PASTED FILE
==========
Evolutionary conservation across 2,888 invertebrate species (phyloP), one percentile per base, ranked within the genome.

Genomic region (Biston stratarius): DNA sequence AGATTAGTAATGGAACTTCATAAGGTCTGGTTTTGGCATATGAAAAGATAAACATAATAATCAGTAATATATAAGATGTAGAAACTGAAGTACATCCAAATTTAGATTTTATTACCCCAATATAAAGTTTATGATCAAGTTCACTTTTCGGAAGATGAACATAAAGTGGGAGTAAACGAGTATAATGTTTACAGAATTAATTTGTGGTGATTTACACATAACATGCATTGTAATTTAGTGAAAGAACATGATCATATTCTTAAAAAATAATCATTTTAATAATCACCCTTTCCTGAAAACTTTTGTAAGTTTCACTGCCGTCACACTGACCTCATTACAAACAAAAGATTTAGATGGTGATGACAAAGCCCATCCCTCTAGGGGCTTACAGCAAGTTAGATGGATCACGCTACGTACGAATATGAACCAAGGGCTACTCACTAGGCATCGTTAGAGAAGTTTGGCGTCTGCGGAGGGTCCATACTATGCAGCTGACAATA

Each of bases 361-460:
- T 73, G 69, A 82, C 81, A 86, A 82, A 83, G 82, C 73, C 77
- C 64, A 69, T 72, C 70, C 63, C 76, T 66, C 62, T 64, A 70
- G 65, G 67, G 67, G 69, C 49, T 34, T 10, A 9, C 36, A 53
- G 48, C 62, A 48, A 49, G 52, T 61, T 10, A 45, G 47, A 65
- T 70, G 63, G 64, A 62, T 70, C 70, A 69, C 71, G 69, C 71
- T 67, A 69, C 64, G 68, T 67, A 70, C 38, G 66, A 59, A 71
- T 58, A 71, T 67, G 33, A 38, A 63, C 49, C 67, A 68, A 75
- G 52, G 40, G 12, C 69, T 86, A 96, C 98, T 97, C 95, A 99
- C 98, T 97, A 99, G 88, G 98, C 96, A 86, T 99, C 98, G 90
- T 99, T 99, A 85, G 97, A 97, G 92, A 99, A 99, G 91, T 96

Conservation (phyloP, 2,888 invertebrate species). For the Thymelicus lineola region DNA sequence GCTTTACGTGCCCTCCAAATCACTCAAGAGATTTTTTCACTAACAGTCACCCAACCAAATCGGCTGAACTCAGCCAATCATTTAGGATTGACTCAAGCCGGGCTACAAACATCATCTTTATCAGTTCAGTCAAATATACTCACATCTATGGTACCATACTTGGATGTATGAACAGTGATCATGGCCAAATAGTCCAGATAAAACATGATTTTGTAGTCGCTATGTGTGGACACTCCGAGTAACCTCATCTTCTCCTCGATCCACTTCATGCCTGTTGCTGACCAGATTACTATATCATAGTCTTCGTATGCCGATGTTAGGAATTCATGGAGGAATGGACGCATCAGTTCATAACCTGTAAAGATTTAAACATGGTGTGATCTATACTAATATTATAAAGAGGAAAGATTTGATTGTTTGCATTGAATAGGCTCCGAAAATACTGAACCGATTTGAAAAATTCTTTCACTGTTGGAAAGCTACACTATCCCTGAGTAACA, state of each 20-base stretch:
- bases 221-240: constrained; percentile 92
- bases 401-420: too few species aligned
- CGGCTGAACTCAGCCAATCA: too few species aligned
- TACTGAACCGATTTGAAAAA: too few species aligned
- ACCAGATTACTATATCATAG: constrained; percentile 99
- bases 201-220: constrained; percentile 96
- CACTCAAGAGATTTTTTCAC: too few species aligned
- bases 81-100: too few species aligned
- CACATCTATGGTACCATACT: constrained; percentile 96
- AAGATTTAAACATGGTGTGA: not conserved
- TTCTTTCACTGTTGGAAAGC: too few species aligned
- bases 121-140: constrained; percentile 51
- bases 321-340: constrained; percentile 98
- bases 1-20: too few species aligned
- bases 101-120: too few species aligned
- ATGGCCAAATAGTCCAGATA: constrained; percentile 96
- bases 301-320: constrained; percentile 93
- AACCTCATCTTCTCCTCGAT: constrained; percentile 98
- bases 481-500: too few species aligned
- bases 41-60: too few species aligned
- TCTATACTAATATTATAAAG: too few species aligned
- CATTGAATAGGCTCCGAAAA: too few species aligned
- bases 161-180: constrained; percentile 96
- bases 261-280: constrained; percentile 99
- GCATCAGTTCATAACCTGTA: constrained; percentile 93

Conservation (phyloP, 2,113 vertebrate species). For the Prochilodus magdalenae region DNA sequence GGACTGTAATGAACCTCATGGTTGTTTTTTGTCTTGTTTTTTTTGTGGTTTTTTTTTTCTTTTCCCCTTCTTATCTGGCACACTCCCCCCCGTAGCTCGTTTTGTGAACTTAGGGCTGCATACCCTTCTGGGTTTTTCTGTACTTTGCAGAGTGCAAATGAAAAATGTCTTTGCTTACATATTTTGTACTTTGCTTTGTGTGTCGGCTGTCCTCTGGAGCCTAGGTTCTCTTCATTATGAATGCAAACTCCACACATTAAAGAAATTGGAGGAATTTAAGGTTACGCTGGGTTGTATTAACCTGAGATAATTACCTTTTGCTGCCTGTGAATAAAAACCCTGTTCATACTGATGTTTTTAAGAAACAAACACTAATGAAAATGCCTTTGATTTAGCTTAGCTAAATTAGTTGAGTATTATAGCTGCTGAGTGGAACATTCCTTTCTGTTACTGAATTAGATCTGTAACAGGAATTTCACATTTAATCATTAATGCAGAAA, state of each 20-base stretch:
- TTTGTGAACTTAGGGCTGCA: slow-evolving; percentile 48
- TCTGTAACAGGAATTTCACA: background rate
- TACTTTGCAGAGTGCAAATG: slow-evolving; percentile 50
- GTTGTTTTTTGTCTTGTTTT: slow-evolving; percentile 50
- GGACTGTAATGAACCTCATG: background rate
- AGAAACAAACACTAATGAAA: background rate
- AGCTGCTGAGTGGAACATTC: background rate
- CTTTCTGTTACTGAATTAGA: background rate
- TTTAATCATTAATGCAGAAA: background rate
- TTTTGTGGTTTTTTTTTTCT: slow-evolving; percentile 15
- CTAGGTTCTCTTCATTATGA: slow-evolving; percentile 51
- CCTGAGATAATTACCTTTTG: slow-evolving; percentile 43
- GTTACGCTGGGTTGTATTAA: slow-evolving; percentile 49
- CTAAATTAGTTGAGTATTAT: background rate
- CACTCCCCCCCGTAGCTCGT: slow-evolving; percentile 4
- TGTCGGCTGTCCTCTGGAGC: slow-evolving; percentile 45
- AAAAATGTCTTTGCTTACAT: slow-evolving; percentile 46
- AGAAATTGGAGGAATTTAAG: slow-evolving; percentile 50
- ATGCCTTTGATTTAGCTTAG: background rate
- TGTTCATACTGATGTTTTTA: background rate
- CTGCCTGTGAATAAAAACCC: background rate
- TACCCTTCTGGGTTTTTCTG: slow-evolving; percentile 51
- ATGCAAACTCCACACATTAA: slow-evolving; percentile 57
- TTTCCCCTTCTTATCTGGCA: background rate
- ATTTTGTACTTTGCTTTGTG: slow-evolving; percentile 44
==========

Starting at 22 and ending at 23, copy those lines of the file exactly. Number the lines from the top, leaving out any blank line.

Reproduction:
- bases 81-100: too few species aligned
- CACATCTATGGTACCATACT: constrained; percentile 96